This could be something as simple as the pain you assume you would feel when you leave your feet too long on a hot water bottle on a cold winters night. This is the pain that would tell you that you need to remove your feet from the hot water bottle or you will burn them.

What happens when those ‘life saving nerve endings’ eventually stop working all together as happens with neuropathy?  How will you know when your foot is too hot and has been burnt or has been cut, or you have been walking around with a stone in your shoe for days which has created a nasty blister?

If the nerve endings stop working, the only way you will know you have a problem is when you actually look at your feet.  Or someone takes a look at your feet for you.

What happens if, at the same time as your nerve endings stop working properly, the blood vessels taking blood to and from your feet get damaged and therefore can’t transport blood as well as they used to?  When this happens, blood doesn’t get to all parts of our feet as well as it should which in turn means that blisters or cuts won’t heal as quickly as they ought, if at all.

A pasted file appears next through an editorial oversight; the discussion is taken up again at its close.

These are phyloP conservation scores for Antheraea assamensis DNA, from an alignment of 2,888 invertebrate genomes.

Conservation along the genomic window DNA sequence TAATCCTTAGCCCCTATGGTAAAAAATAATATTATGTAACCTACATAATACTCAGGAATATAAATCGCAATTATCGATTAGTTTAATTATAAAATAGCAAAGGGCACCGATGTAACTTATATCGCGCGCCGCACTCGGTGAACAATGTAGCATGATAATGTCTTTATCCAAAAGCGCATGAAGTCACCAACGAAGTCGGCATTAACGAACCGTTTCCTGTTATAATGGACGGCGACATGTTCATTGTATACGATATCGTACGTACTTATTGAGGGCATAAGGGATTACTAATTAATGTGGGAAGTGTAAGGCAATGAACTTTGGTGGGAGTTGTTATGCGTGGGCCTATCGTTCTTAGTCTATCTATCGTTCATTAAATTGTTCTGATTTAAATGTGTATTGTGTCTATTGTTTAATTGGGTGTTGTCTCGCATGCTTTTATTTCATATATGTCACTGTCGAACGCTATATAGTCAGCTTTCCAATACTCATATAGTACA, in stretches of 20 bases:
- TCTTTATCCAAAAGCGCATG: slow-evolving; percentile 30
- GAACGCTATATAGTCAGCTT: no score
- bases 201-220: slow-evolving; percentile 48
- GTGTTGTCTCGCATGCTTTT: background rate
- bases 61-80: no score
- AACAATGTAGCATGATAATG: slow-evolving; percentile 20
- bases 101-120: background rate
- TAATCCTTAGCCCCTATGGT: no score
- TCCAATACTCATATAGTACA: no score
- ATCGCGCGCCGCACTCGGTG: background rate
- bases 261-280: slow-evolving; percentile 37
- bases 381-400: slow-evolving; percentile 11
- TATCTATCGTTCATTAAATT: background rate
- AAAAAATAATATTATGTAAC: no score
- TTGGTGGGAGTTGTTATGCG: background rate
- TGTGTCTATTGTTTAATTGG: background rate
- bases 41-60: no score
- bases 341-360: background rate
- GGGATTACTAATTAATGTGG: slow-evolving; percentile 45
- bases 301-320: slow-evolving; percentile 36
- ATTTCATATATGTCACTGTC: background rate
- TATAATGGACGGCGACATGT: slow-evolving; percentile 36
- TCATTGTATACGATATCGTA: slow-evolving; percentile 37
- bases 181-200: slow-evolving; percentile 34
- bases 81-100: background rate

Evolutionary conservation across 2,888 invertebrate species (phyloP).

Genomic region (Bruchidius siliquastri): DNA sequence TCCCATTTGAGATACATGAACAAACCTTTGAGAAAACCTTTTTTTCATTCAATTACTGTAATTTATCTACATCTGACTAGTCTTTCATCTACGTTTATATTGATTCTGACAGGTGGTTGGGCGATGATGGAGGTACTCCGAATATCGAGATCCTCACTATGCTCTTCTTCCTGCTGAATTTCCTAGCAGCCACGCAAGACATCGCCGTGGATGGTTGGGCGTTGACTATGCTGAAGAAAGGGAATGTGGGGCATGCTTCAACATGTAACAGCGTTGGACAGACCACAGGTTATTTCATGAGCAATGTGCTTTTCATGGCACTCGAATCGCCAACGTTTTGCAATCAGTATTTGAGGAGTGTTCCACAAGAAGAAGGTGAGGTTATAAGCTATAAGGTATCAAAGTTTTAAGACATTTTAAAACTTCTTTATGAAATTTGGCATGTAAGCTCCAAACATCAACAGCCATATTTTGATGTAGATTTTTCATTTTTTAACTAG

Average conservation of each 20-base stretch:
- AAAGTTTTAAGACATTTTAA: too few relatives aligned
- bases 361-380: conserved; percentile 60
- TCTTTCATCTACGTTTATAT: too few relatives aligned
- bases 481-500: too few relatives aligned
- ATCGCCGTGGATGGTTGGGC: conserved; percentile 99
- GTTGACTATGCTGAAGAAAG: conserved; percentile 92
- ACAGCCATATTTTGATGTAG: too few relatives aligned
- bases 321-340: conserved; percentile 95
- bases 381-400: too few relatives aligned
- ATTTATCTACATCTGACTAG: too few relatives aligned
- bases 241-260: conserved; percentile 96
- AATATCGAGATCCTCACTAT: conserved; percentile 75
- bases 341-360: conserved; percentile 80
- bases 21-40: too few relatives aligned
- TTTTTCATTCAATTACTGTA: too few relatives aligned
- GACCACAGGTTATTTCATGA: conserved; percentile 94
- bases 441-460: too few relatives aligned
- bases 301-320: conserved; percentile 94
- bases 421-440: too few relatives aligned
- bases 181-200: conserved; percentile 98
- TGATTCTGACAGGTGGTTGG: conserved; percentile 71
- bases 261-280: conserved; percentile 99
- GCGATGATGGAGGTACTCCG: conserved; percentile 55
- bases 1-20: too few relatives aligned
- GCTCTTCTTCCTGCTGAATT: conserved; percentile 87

With Diabetes, these complications can occur due to damage to the nerve endings and blood vessels. This results in cuts, blisters and breaks in the skin, which ordinarily will be healed quickly by the body, not healing at all.

Not only has the body’s defence mechanism of pain been damaged but also the body’s natural healing ability has been affected.

In these cases, a seemingly innocent cut can escalate rapidly to an ulcer, infection and potentially lead to amputation of the infected part, to stop the infection spreading to the rest of the body.